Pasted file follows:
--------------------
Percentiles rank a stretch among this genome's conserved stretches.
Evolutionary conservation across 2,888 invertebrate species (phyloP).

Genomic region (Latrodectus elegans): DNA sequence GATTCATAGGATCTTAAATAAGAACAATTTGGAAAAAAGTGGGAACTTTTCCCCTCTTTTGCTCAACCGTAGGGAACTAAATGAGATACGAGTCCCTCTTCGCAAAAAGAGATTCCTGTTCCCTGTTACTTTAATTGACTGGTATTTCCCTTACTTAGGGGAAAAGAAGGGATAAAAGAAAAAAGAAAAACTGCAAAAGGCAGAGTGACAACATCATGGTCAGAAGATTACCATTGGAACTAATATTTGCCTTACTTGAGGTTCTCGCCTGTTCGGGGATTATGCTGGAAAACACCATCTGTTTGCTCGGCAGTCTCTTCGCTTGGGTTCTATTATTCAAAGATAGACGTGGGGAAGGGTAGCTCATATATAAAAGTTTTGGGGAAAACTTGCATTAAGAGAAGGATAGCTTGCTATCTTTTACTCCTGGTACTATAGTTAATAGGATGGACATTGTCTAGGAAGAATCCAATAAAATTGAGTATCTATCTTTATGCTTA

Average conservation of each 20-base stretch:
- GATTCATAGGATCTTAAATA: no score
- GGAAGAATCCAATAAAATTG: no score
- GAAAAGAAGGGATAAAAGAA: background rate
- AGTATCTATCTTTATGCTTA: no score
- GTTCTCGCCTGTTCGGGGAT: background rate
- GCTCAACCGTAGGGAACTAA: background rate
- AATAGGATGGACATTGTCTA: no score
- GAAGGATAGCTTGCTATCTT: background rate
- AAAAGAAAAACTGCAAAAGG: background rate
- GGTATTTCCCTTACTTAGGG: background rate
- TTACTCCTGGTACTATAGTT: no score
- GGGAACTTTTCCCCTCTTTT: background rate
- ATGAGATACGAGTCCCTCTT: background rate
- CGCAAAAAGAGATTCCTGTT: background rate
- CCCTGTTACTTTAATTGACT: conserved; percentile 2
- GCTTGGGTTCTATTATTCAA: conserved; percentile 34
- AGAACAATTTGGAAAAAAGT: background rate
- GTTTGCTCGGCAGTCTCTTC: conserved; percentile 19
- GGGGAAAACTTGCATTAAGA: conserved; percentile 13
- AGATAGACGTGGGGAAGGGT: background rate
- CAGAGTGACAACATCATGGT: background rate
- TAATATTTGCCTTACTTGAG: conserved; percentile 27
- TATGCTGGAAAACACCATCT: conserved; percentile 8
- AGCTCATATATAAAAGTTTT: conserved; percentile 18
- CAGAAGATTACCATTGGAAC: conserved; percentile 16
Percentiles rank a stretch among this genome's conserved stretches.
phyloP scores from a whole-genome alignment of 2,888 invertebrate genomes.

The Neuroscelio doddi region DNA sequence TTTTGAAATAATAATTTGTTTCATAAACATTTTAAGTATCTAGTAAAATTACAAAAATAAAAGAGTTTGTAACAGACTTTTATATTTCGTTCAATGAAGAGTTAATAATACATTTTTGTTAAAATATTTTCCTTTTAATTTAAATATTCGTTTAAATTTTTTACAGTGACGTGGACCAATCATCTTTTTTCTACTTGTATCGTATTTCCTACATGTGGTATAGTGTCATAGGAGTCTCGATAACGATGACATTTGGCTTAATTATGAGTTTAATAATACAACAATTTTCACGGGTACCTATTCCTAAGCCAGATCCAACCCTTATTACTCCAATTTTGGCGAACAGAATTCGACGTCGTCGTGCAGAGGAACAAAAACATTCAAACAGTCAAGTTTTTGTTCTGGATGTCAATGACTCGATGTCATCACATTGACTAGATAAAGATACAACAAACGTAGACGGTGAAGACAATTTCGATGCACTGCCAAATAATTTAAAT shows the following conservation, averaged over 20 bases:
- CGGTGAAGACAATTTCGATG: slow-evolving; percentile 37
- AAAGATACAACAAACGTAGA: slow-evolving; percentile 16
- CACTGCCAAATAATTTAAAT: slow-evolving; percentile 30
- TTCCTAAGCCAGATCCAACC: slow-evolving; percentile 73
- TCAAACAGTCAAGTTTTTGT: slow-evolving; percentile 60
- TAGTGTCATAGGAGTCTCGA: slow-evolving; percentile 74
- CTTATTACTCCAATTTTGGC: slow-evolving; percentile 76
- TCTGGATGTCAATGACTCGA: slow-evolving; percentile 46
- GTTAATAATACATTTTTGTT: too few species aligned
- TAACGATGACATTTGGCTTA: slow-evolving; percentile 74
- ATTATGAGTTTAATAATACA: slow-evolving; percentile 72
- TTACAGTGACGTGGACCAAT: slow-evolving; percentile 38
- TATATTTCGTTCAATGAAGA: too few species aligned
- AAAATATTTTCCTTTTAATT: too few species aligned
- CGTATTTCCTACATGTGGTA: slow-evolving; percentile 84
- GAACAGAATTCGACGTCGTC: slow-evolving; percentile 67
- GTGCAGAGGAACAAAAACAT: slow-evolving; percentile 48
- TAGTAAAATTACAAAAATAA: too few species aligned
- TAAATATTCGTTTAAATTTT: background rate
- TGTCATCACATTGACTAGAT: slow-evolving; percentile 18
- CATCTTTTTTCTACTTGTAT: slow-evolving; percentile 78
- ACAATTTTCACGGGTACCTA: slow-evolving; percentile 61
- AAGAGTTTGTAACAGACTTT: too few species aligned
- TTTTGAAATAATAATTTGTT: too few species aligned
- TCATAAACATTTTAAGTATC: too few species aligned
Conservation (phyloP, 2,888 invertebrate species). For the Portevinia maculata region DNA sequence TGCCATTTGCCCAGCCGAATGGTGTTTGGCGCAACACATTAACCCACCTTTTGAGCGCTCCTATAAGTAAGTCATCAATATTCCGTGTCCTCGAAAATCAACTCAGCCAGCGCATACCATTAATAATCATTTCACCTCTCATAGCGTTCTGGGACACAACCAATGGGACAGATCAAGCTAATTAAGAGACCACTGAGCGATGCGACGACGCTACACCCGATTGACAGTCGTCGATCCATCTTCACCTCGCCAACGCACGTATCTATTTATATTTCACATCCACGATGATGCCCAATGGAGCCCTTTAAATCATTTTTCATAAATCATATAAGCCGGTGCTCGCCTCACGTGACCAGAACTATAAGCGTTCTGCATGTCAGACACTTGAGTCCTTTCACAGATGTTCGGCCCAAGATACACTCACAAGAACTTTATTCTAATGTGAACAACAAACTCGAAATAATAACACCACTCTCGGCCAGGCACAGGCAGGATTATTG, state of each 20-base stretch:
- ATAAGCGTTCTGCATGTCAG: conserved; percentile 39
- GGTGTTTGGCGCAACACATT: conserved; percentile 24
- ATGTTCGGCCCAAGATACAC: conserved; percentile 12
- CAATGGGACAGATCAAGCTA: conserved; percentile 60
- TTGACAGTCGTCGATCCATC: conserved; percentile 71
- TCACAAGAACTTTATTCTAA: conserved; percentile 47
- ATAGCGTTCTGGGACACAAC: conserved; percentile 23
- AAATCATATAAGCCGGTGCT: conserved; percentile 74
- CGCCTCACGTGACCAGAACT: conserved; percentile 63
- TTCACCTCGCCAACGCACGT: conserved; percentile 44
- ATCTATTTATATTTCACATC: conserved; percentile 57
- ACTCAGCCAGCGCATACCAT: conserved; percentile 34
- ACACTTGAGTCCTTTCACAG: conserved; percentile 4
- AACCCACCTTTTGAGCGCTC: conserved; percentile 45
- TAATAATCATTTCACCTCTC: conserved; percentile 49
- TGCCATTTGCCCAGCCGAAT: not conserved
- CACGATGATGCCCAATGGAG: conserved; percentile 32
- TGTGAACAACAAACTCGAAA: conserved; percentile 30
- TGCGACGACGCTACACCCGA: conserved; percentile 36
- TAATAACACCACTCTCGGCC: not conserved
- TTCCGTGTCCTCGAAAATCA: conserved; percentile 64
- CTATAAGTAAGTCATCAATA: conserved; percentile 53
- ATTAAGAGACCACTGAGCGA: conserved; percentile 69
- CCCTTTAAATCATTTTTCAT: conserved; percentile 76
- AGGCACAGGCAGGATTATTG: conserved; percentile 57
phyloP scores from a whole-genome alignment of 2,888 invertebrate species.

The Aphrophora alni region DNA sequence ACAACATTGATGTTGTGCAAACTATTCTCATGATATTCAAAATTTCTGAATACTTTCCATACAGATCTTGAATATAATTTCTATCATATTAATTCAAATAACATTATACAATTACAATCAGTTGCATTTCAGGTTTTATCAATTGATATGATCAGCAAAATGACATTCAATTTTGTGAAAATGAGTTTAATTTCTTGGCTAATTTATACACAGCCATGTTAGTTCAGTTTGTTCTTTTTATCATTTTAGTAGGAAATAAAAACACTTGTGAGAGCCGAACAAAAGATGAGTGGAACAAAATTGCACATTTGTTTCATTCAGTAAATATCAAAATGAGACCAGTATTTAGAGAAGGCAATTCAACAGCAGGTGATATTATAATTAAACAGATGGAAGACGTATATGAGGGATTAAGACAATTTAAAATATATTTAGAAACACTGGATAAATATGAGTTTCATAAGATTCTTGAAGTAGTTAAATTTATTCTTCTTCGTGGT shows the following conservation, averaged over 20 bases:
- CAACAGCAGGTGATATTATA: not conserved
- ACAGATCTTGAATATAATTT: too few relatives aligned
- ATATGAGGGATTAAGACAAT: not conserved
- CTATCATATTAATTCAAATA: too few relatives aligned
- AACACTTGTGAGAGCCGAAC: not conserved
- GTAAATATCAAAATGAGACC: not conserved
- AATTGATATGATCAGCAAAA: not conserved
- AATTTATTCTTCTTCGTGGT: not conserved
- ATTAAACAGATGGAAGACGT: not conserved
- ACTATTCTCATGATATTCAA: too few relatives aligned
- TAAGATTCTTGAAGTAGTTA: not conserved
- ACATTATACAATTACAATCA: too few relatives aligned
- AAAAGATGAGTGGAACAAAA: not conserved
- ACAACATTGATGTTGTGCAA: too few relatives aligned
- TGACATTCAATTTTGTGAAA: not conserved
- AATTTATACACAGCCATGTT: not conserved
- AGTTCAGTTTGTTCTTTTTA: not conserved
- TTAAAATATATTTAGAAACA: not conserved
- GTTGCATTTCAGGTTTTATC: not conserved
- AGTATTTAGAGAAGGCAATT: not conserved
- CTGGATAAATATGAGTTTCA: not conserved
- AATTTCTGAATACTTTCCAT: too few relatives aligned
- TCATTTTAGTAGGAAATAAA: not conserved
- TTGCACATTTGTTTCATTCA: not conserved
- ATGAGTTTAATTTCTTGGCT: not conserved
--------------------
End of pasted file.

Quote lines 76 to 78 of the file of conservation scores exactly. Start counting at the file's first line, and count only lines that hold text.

- TGTGAACAACAAACTCGAAA: conserved; percentile 30
- TGCGACGACGCTACACCCGA: conserved; percentile 36
- TAATAACACCACTCTCGGCC: not conserved